GE: Remote diagnostics helped find cracked CF34 fan blades

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GE Aviation says its remote diagnostics services "contributed substantially" to finding three cracked fan blades among the thousands of engines it analyzed during 2008.

The engine maker revealed the statistics in comments to the US FAA in response to a proposed airworthiness directive (AD) for its CF34-3A and -3B series turbofan engines.

The AD, which was finalized 30 November, calls for operators of 1,966 of the engines to perform checks, remove certain blades and repetitively inspect other blades for cracks. In total, the directive is expected to cost operators more than $50 million to implement, says the FAA.

First proposed in April, the AD was spawned by fan blade failures, the first of which was accompanied by an under-cowl fire. Though the regulator could not determine the exact cause of the fire due to thermal damage, officials say faults included the fan blade failure and failed variable geometry aft actuator head hose, a part that will leak fuel if disconnected.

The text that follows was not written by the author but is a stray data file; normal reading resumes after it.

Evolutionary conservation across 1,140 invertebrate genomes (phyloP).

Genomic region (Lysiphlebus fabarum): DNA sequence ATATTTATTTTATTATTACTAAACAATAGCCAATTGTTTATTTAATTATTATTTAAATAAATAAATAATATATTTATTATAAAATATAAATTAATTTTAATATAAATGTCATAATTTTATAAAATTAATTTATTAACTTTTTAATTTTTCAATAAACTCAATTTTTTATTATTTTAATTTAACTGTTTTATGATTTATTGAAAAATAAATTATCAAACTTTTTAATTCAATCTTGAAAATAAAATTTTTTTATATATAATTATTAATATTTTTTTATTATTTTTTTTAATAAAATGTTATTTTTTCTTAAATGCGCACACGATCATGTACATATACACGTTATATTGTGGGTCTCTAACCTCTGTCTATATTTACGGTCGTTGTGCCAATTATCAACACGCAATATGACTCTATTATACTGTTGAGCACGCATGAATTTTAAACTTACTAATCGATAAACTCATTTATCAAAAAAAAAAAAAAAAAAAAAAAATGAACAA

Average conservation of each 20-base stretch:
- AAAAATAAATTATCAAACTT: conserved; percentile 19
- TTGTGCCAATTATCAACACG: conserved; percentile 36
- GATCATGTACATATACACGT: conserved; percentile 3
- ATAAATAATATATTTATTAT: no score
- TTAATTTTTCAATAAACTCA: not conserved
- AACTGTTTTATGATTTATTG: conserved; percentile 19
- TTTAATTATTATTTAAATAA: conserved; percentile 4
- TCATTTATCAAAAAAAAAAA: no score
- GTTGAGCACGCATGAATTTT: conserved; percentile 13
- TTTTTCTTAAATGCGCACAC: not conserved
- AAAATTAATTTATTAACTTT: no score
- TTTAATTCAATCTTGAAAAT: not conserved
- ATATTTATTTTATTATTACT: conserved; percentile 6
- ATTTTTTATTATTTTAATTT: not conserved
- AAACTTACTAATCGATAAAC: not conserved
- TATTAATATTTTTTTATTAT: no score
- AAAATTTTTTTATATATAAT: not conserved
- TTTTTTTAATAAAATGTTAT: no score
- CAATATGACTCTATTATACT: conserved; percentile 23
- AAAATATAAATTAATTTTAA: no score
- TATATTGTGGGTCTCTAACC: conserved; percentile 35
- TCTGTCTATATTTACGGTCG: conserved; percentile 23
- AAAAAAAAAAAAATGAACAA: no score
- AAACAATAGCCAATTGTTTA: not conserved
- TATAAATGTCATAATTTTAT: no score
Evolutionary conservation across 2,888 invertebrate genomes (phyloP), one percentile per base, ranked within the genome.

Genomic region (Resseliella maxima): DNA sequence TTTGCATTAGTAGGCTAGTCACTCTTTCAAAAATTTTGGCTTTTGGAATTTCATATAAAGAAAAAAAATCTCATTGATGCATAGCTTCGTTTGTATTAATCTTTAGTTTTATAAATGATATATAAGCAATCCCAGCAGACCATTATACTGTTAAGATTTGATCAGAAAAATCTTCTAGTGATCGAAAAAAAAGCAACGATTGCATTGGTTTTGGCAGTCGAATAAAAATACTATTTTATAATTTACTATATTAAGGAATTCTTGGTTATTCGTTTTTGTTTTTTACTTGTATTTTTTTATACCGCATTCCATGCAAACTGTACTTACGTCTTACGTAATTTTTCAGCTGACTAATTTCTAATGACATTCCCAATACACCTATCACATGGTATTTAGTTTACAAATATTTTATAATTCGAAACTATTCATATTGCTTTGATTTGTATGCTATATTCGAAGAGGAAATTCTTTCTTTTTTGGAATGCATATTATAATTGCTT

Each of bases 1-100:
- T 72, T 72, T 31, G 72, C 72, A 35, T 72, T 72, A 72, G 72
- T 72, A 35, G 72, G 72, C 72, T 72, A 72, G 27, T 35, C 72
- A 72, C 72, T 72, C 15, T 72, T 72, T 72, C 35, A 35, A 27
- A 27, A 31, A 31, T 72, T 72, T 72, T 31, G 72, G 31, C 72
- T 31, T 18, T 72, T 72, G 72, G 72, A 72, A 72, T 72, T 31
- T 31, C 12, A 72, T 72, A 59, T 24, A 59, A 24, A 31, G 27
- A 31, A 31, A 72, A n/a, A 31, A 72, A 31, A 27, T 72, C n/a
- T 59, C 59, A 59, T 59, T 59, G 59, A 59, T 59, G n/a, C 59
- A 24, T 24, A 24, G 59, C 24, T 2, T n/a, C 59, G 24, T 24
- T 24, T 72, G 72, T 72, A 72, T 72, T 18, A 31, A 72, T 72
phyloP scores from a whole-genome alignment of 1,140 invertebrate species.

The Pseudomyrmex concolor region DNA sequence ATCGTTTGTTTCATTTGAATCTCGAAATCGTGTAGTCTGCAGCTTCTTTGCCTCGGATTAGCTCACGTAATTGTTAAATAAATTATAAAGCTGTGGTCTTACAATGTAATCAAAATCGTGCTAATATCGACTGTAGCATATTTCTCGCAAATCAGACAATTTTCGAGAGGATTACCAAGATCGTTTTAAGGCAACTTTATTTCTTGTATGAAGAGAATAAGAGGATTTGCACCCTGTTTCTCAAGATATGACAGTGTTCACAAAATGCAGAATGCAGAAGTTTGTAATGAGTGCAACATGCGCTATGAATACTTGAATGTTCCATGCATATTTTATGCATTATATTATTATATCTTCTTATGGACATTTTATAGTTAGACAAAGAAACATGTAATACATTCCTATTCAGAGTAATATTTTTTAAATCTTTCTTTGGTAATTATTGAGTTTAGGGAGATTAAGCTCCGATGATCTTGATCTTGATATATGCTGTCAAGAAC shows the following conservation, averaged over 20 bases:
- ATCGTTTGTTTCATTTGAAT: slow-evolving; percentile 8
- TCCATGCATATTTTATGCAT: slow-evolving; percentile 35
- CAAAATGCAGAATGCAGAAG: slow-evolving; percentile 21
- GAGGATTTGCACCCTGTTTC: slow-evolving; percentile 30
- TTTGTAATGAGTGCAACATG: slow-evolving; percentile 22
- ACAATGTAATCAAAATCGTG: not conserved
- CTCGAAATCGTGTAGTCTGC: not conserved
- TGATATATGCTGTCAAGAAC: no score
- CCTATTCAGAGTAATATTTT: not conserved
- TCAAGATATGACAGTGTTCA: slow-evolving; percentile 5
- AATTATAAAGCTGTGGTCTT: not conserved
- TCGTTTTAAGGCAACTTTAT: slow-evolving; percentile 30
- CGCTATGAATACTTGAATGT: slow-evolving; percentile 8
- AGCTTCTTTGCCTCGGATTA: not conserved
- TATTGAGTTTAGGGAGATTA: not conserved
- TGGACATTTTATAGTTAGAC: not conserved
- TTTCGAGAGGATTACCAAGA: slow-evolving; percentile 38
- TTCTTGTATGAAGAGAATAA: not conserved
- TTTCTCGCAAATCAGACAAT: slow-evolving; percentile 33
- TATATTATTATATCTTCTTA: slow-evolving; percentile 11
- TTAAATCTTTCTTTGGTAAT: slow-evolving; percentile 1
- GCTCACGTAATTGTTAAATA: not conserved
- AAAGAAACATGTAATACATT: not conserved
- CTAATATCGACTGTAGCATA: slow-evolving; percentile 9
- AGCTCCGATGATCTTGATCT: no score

Included in the required actions starting 4 January is removing certain fan blades from service, inspecting the abradable rub strip around the perimeter of engines for wear due to fan blade extension, inspecting fan blades for cracks and checking the aft actuator head hose fitting for improper positioning, an issue that could have played a part in the fire.

As part of the repetitive inspection requirement for fan blade cracks, GE had proposed using its remote diagnostics program, which analyzes data transmitted automatically or manually by operators for more than 14,000 GE engines in operation to uncover trends that point to an impending failure.

Along with Mesaba Airlines, which uses the GE engines on its CRJ fleet, GE asked that remote diagnostics be used as an alternate means of compliance to inspections for determining blade health.

"GE Aviation states that the fan blade tang cracking algorithms developed by GE have been validated analytically, as well as in the field, and contributed substantially to finding three cracked blades during 2008," the FAA states in the final AD.

The regulator discounted the suggestion however, saying it could not include the remote diagnostics program as an alternate means of compliance "because it is a program outside of regulatory control".